As reflected in FIG. 3, the corner areas formed by the upper surfaces of horizontal portions 28 and inwardly facing surfaces of vertical portions 29 of the socket-forming elements are provided with arcuate recesses 30 of a size and shape to receive and seat a portion of the cross bar 17. Thus, as shown in FIG. 3, when the back plate 11 is properly mounted in the display panel 21, the hook member 12 may be supported in either one of two vertically spaced positions relative to the back plate by seating the cross bar 17 selectively seating into the upper pair or lower pair of socket-forming elements 27. When the cross bar 17 is seated in one of the pairs of socket-forming elements, a back surface portion 31 adjacent the lower end of the connecting portion 16, bears against a front surface 32 of the back wall. The cross bar 17 is fixed to the connecting portion 16 at a point spaced vertically above the back surface portion 31, such that the natural tendency of the hook to pivot in a clockwise direction (as viewed in FIG. 3) under its own weight as well as the weight of any display product, tends to urge the cross bar 17 firmly into the recesses 30 in which it is seated.

It is advantageous and desirable to lock the cross bar 17 in its installed position, to prevent accidental dislodgment. To this end, the back plate 11 of the invention includes a pair of abutment rails 33 which extend vertically down the front face of the back wall 23, at least in regions thereof directly opposite the upward extensions 29 of the socket-forming elements, and preferably continuously from top to bottom of the back plate. The forwardly facing abutment surfaces 34 of the abutment rails are spaced behind the upward extensions 29 of the socket-forming elements a distance slightly less than the diameter of the cross bar 17. Accordingly, in order to seat the cross bar in a selected pair of socket-forming elements 27, the cross bar must be pressed downwardly, deflecting the upward extensions 29 sufficiently to accommodate passage of the cross bar, and enabling the cross bar to be seated in the recesses 30 with somewhat of a snap action. Thus, once the cross bar 17 is snapped into the recesses 30, it is tightly and semi-permanently retained therein, and will remain assembled with the back plate 11 until intentionally separated therefrom.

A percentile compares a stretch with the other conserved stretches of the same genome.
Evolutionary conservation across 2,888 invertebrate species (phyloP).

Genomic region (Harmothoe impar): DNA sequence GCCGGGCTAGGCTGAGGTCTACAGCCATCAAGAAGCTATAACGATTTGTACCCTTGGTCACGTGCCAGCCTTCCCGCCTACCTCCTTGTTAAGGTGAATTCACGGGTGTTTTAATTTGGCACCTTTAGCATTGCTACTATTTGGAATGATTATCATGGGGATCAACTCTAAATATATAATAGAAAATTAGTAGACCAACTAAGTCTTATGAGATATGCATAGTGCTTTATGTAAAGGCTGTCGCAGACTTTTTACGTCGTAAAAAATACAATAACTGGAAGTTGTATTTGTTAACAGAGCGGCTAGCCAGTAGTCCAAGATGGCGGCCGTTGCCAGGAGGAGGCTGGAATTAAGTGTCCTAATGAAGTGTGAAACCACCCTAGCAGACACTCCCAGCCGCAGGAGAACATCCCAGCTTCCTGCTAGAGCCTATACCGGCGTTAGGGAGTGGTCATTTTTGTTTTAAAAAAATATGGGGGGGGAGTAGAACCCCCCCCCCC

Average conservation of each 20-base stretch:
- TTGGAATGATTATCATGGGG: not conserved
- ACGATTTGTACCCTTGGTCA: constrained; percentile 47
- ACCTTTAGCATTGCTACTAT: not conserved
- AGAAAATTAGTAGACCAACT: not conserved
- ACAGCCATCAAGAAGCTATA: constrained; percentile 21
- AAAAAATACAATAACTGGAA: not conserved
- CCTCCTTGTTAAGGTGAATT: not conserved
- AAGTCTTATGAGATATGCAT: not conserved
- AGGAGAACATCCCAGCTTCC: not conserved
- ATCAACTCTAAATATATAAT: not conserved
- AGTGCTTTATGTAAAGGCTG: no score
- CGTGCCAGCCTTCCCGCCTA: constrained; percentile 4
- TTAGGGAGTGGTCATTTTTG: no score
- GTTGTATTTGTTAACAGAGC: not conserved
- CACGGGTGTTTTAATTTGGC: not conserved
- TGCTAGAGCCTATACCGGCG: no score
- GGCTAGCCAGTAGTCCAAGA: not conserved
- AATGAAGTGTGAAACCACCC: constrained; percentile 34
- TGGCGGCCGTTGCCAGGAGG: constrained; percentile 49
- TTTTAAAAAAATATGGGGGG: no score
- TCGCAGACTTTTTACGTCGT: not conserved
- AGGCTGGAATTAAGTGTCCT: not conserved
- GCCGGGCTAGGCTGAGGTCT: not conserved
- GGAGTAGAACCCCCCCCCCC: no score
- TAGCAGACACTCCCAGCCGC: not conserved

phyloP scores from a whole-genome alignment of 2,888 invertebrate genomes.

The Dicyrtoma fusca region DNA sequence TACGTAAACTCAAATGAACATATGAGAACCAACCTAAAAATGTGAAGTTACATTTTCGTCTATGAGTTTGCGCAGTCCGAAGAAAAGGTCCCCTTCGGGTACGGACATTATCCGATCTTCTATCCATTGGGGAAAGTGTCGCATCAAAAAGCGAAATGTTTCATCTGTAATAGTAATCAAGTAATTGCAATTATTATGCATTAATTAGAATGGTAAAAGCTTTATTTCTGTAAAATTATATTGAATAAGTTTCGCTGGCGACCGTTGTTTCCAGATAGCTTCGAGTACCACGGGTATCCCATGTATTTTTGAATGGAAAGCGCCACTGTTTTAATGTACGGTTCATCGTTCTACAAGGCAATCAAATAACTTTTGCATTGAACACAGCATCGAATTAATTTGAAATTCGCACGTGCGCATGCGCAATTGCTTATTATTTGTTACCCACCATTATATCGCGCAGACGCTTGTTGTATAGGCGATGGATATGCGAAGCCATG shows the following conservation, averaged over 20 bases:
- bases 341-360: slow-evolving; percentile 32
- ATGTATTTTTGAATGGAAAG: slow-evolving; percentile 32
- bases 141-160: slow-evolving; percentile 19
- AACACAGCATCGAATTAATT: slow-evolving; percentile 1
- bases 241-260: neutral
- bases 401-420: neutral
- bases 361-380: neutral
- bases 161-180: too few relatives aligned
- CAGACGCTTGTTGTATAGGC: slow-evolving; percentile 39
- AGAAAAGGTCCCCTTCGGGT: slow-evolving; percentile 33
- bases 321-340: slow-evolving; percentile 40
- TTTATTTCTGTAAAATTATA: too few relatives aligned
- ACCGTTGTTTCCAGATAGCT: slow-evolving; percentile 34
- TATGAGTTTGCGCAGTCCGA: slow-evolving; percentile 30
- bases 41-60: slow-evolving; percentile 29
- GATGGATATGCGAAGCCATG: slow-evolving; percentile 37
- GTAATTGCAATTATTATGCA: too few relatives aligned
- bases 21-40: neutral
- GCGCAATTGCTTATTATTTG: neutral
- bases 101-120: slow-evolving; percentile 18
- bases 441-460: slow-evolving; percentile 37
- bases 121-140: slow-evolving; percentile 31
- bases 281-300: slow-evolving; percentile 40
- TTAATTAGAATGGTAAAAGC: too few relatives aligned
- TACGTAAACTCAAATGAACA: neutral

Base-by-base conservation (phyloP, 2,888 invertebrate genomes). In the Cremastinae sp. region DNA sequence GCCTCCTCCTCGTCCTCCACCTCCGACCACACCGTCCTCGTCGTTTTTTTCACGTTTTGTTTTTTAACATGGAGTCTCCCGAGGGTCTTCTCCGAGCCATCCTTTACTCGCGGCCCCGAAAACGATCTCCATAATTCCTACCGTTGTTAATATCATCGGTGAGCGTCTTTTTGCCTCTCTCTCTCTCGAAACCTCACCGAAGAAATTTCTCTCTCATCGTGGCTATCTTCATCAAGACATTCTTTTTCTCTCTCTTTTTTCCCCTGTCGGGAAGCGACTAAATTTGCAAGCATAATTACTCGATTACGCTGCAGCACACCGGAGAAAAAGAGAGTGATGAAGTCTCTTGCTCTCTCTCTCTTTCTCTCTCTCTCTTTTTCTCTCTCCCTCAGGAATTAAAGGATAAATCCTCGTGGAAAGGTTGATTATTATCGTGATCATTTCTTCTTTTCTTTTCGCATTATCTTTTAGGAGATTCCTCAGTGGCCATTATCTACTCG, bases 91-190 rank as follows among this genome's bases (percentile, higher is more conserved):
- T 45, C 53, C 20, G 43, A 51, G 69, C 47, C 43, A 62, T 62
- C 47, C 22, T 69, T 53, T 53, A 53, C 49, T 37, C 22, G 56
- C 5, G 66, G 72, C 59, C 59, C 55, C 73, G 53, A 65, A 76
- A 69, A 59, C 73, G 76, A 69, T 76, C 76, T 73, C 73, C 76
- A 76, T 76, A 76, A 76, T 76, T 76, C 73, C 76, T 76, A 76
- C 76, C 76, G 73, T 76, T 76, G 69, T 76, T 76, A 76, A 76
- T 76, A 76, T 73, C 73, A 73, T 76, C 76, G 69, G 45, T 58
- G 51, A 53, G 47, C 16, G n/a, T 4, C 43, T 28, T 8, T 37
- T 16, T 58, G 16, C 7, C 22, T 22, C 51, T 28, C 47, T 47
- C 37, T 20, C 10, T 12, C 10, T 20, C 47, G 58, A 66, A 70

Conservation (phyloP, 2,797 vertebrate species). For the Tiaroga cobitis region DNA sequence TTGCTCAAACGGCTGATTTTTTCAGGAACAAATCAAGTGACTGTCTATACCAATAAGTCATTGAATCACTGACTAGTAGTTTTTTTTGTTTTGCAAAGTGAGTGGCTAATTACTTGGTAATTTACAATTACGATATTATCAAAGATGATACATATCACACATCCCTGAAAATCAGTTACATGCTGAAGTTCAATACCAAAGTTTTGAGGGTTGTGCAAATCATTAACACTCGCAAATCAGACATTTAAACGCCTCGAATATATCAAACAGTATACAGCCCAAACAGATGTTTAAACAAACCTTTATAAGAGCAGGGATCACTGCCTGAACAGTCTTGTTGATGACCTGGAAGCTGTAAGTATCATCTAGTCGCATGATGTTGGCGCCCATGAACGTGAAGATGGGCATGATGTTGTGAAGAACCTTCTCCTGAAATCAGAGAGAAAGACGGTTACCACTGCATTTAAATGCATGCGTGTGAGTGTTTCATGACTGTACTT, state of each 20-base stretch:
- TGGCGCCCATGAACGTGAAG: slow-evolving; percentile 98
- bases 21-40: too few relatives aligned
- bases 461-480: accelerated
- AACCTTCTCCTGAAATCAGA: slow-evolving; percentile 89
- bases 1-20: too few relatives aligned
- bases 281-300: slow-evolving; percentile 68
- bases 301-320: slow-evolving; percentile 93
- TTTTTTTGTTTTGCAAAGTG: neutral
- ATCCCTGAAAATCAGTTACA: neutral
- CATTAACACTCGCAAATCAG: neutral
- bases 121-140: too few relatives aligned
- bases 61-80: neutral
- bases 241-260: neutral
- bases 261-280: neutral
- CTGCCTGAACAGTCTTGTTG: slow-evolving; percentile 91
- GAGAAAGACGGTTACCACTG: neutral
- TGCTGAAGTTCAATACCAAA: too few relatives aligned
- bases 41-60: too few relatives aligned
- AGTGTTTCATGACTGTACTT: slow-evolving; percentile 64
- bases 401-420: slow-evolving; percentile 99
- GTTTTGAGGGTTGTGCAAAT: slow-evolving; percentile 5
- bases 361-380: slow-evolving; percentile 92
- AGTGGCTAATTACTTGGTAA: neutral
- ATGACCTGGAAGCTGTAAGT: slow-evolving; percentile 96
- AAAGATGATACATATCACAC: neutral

As will be evident in FIG. 3, with the back plate 11 mounted in a fixed position on the apertured panel board 21, the hook 12 may be mounted in two different positions, separated by, for example, inch, effectively doubling the number of possible vertical hook positions on a given display panel. This additional flexibility, under appropriate circumstances, enables a particular display panel to be more densely populated with display merchandise, which is an economically important objective of both store owners and their suppliers.

As reflected in FIGS. 2 and 4, a space 35 is formed between the respective socket-forming elements 27 of each pair. The width of the space 35 (between inside edges of the socket-forming elements) is typically slightly greater than the diameter of the largest size hook element 12 to be accommodated in the back plate 11. In this respect, the wire hook elements typically come in a variety of wire sizes, depending upon the projecting length of the hook, the expected weight of the merchandise intended to be displayed thereon, etc. When the wire of largest diameter is mounted in the backing plate, as reflected in FIGS. 1 and 2, the generally vertical connecting portion 16 is confined laterally within the space 35. Additionally, it is customary for the back portions 36 of the spaces 35 to be somewhat convergently contoured, so there is a tendency to automatically center wires of a diameter smaller than the largest. This frequently is desired in order to maintain an orderly appearance. Nevertheless, as will be explained hereinafter, it may be important and desirable in certain instances to provide for intentional lateral displacement of the hook member relative to the base plate.

In the illustrated embodiments of the invention, the back plate 11 is preferentially formed of a one-piece plastic molding of suitable structural plastic material. In order to accommodate mass production molding of the back plates without requiring costly multiple separation mold configurations, it is desirable that the back wall 23 be formed with openings 37 (FIG. 5) having a height and width at least equal to the height and width of the upwardly extending portions 29 of the socket-forming elements. With this arrangement, mold elements (not shown) for forming the rearwardly facing surfaces of the upward extensions 29 can be projected through the back wall 23 of the back plate and then withdrawn through the back wall 23 after molding has been completed, leaving the openings 37. The other features at the front of the back plate 11 are such as to provide a clear space between the openings 37 and the rearwardly facing surfaces of the upward extensions 29 of the socket-forming elements 27, in order to accommodate the presence of the retractable mold parts during the molding operation. Employing this construction feature greatly simplifies the mold structure and thus the mold cost, and therefore results in important cost reductions in the production of the part itself.